Following a public consultation process, the Central Bank introduced enhanced mortgage switching and transparency rules to the Consumer Protection Code 2012 (the Code) by means of the Addendum which became effective from 1 January 2019:
As a result of the enhanced mortgage switching measures, an existing provision in the Code which required that information be provided to the consumer where a regulated entity offered an incentive on an existing mortgage holder, has now been extended to apply to all mortgages i.e. for existing, new and switching mortgage holders. This is to ensure that personal consumers have sufficient clarity about the precise nature and scale of the benefit of an incentive to them, including the potential impact of an associated incentive on the cost of their mortgage. This rule in the Code requires lenders to provide consumers with information needed by them to consider the incentive offered. This information must:
- quantify the implications for the consumer of availing of the incentive including an indicative cost comparison of the total cost of the existing mortgage if they do not avail of the incentive and the total cost of the mortgage if they avail of the incentive;
- clearly set out the length of time during which the incentive will be available;
- clearly set out any assumptions used, which must be reasonable and justifiable;
- set out the advantages and disadvantages to the personal consumer of availing of the incentive;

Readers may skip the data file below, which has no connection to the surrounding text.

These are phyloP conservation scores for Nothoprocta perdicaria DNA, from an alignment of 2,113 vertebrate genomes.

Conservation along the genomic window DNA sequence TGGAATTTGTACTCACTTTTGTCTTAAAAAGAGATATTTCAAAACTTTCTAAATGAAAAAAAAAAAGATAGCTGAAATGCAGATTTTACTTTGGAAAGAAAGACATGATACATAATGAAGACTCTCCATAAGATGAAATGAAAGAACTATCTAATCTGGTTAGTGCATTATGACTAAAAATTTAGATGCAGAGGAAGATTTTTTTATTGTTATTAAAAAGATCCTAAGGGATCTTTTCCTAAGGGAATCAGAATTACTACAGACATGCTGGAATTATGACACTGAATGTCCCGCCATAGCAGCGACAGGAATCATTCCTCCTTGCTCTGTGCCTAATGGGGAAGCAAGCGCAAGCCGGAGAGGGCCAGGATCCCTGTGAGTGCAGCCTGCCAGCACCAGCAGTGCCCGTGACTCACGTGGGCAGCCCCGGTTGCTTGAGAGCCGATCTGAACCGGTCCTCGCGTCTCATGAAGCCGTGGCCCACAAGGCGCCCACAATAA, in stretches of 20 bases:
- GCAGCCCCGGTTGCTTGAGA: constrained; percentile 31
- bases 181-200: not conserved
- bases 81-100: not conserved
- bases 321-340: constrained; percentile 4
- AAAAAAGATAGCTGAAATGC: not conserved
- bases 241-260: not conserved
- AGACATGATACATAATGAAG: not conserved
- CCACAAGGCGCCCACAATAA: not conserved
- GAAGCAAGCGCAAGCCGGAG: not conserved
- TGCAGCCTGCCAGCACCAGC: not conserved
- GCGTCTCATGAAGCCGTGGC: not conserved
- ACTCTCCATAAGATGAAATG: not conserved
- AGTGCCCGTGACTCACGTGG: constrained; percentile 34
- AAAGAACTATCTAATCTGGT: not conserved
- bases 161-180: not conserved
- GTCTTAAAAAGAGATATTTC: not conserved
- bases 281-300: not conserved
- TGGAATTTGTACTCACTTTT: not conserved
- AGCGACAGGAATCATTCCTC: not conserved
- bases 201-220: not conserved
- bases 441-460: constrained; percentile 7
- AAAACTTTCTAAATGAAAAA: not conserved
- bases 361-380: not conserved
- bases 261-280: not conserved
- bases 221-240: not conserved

- include other key information which the personal consumer should have available to them when considering the incentive; and
- include a statement that the personal consumer may wish to seek independent advice prior to availing of the incentive.
In relation to the advertising of mortgage products, including incentives, the Code already contains an extensive suite of advertising rules with which regulated firms must comply. These include requirements that the design, presentation and content of all advertisements must be clear, fair, accurate and not misleading, and must not seek to influence a consumer’s attitude to the product of the entity by ambiguity, exaggeration or omission. Key information must be prominent and not obscured or disguised in any way.
The Central Bank undertook a review of mortgage related advertising in 2018, with a focus on cash back incentives, to assess whether or not lenders were advertising mortgages with cashback offers in a clear and unambiguous way. The Bank advises that 183 advertisements were reviewed for compliance with the advertising requirements in the Code and the European Union (Consumer Mortgage Credit Agreements) Regulations 2016. In some cases, the same advertisement may have appeared across all formats of advertising reviewed (e.g. print, on-line, outdoor advertising etc).
As a result of the review, the Central Bank advised that it instructed lenders to withdraw or amend c.75% of the advertisements reviewed. In summary, it was found that:
(a) key information and qualifying criteria was not always included in the main body of the advertisements, or indeed in the small print (e.g. whether a current account with the lender was required in order to qualify);
(b) the content of some webpages was not accurate and/or up to date; and
(c) the content of some of the advertisements was unclear (e.g. how the cash back incentive was calculated).